Published May 19, 2016In case the dick pics, the GQ cover, the excessive tattooing and the blunted lothario lifestyle wasn't already enough of a reminder, Justin Bieber reinforced one important fact at his first of two Toronto shows last night (May 18): he is now a grown-ass man. Gone is his not-too-distant past as a teeny-bopping heartthrob, replaced by rock-hard abs and an overcompensating desire to show us he is serious about his, ahem, purpose.
He came out of a box, and later appeared caged, like an animal, perhaps to demonstrate the metaphor that in the end he can't be contained. This kind of straight-faced, heavy-handed seriousness was the dominant mood of the night, as Biebs countered 20,000 screams with a po-faced hometown boy routine. At first sporting a Maple Leafs jersey instead of the red-hot Raptors (then, later on, "rePurposed" Wu-Tang and Kurt Cobain tees), he didn't exactly return much of the love he received. But it really didn't matter — all that did was that he was there, in the flesh.
After a "Mark My Words" preamble, he launched into his Grammy-winning Jack Ü collaboration, "Where Are Ü Now," surrounded by a team of dancers. Bieber chose to keep up with his crew, sacrificing his vocals to finish his dance moves. In fact, for the majority of the nearly two-hour set, he opted to let his feet, not his mouth, do the work. (That's what pre-recorded vocals are for.) Again, it didn't matter. Bieber may not have sang all of his songs, but the crowd sure did, and the noise they generated was even greater than his when he took the mic.
What Bieber lacked in gratitude and vocals, he more than made up for in his platform show. His triangular allowed him to stroll, bounce and even sometimes moonwalk around the crowd. For missing guest collaborators, he projected images of their faces to massive back screens: Big Sean ("No Pressure"), Travi$ Scott ("No Sense") and Halsey, whose oozing love song "The Feeling" not only received trapeze artists flipping in unison, but also a crotch grab from Bieber, right as the crowd sang "I'm in love with the feeling." Nice.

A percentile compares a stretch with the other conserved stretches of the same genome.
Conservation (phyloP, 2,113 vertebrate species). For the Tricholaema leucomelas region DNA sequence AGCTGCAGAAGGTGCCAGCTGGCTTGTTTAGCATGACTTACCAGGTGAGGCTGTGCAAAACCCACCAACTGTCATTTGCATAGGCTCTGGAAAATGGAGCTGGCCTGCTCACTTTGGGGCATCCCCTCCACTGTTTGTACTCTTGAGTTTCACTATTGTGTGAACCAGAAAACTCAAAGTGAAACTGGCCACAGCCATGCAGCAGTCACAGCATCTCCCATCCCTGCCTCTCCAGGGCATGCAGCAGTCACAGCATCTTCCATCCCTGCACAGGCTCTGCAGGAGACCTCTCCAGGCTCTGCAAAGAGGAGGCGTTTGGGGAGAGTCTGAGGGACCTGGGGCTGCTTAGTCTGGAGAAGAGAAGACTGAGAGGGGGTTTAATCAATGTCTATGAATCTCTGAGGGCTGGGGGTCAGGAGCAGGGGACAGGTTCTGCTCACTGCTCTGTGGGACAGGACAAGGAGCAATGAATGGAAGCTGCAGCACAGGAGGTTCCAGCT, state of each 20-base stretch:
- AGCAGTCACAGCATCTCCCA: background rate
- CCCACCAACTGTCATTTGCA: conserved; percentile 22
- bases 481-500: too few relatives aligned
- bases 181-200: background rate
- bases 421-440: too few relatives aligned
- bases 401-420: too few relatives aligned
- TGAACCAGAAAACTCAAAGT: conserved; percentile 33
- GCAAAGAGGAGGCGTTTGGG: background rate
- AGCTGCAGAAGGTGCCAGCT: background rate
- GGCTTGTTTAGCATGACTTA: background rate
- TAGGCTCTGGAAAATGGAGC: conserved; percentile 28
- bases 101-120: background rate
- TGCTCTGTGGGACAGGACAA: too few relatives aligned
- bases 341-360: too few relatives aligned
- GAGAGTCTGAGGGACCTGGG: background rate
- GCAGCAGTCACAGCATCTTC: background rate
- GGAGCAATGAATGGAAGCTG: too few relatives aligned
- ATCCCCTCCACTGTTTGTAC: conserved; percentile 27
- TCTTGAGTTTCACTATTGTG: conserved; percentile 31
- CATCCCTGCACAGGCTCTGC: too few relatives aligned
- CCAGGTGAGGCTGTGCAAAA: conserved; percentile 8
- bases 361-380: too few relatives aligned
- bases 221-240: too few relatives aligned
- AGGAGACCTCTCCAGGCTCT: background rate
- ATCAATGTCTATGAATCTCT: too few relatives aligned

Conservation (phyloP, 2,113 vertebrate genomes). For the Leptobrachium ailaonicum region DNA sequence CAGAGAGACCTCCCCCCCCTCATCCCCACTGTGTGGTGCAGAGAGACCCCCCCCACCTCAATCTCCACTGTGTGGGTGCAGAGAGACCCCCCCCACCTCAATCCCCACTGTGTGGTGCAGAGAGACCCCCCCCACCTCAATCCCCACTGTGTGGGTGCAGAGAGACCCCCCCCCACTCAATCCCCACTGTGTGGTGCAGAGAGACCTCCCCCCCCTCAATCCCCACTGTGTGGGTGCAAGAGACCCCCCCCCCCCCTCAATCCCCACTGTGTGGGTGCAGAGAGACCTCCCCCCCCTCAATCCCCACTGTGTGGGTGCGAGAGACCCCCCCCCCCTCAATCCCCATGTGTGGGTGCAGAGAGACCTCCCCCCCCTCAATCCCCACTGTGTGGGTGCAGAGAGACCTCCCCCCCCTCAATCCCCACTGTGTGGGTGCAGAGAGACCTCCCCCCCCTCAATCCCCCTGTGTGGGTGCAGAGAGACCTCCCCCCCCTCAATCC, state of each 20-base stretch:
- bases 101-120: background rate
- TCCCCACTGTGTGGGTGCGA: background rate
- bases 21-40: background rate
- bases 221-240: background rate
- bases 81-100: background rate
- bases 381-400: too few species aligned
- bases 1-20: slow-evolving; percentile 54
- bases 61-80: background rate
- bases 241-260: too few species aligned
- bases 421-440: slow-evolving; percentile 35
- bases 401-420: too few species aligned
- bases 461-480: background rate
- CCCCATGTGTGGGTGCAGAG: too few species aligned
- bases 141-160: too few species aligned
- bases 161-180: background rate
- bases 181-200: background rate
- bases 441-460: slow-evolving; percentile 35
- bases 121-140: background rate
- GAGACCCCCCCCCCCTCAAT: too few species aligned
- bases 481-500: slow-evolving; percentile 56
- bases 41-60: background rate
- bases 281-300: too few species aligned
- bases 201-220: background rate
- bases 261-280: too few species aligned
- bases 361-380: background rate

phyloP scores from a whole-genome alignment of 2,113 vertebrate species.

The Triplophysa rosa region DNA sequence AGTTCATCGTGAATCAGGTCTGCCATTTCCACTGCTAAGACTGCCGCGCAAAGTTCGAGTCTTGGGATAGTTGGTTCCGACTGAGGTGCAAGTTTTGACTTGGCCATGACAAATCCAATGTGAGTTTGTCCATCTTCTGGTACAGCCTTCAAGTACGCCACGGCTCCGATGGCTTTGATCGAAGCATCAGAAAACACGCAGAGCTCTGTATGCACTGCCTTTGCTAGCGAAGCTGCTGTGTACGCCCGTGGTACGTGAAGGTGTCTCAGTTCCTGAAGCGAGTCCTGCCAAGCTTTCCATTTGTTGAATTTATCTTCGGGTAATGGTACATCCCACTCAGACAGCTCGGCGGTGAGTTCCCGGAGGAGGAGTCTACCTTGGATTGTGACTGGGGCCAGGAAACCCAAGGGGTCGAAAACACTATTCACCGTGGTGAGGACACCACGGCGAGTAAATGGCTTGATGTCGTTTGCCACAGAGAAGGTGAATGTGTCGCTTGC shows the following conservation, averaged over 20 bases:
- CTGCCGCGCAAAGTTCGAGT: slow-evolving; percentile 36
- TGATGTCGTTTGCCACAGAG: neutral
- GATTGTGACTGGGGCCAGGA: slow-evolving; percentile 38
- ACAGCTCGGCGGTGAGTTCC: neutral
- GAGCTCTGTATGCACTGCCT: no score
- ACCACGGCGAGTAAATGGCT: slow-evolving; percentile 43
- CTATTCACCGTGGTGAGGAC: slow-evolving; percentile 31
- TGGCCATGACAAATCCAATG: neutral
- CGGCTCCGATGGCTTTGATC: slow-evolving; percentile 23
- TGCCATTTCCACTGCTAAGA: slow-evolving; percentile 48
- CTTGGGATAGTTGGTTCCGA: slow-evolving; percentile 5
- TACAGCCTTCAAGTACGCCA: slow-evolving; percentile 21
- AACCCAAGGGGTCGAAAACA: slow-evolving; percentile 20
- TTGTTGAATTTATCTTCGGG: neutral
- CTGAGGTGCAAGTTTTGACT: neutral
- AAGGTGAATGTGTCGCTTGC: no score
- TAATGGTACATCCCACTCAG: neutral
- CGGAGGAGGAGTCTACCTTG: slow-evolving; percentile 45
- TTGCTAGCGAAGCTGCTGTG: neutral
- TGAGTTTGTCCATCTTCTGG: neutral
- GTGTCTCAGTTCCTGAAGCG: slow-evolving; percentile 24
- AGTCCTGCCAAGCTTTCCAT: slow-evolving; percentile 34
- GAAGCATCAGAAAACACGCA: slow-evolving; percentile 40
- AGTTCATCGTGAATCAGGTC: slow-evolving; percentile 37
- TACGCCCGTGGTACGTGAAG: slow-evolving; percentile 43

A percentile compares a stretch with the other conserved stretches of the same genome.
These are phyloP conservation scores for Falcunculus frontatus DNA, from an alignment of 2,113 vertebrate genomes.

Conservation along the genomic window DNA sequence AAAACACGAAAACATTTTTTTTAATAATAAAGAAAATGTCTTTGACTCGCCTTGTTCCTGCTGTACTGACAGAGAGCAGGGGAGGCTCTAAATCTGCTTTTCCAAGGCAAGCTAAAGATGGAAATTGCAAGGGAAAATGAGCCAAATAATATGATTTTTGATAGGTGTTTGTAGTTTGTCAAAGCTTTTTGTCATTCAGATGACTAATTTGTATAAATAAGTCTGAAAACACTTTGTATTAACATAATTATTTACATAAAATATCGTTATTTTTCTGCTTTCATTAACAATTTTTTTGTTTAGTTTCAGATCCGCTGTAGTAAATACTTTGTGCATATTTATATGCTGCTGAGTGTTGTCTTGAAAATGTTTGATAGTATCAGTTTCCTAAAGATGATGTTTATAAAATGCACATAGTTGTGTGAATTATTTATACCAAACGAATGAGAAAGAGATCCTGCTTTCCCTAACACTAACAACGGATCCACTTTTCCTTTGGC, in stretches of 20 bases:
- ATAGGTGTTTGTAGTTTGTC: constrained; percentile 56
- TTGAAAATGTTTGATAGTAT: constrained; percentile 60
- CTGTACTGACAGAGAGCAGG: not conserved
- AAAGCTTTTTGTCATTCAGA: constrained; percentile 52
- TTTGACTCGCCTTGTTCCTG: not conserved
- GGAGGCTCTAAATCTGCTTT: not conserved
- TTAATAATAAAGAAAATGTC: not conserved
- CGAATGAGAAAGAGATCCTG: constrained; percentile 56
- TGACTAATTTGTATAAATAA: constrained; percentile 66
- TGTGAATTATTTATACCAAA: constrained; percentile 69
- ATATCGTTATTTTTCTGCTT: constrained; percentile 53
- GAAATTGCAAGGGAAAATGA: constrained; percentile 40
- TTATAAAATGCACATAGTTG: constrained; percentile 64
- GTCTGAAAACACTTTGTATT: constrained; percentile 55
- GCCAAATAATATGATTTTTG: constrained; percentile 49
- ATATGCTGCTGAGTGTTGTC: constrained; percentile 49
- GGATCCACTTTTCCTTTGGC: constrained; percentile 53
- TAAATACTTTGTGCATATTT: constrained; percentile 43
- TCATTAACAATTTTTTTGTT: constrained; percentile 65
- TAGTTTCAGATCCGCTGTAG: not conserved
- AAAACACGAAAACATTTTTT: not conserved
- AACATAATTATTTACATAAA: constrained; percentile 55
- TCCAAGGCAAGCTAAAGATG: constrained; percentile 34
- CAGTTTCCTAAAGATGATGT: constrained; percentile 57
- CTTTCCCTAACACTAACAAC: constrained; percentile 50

He did drop in a few golden oldies, like the mature R&B cut "Boyfriend" and the dubstep-aping "As Long As You Love Me," but this was all about Purpose. For "Love Yourself," he pulled up a tufted couch and performed solo on his acoustic guitar — complete with Bieber himself singing the lyrics. For new single "Company," he hopped up on a floating stage with his crew to reveal that it doubled as a trampoline. Of course, he couldn't resist, channelling his inner floppy-haired teenager to do some back flips. Unfortunately for him, yet fortunately for the crowd, he "couldn't catch a vibe at all" during his depleted drum solo, and for his EDM banger "Children," he brought out local kids to get in on the fun, a rare, real moment for him on the night.
Despite a bombastic opening, "What Do You Mean?" lacked a spark, so much so he didn't even really bother singing it at all, opting to dance through it instead. He followed with his career-making "Baby," and for the first time, it felt like he was giving everything he had to the Beliebers, and in return they broke noise records and the eardrums of everyone in the place. Alas, there was no Luda verse, but from this point on, a switch was flipped.
For the set-closing "Purpose," Bieber took a seat on the stage and ran through his Purposeful mantra of "I believe that everybody has a purpose." He then proceeded to finally prove that when he wants to, he can sing his ass off. The band proved their chops too, upgrading the minimal piano accompaniment into a scorching power ballad for its coda.
He wisely saved "Sorry" for the encore, picking up his slack by performing the banger under a rain cloud that showered down on him. It was definitely a high note to go out on, and it was heightened by a surrounding pool for his dancers to frolic in.
Justin Bieber had all of the fixings to make his homecoming an event: the stage, the visuals, the choreography, the band and the crowd were all working in full effect. It's just a shame that as his artistic legitimacy grows stronger, his commitment to proving it live seemingly wanes. On this night, a guy who turned heads with his voice wanted to dance rather than sing, so maybe he's still growing, both as an artist and a man.
Pick up the deluxe vinyl edition of Purpose on vinyl here.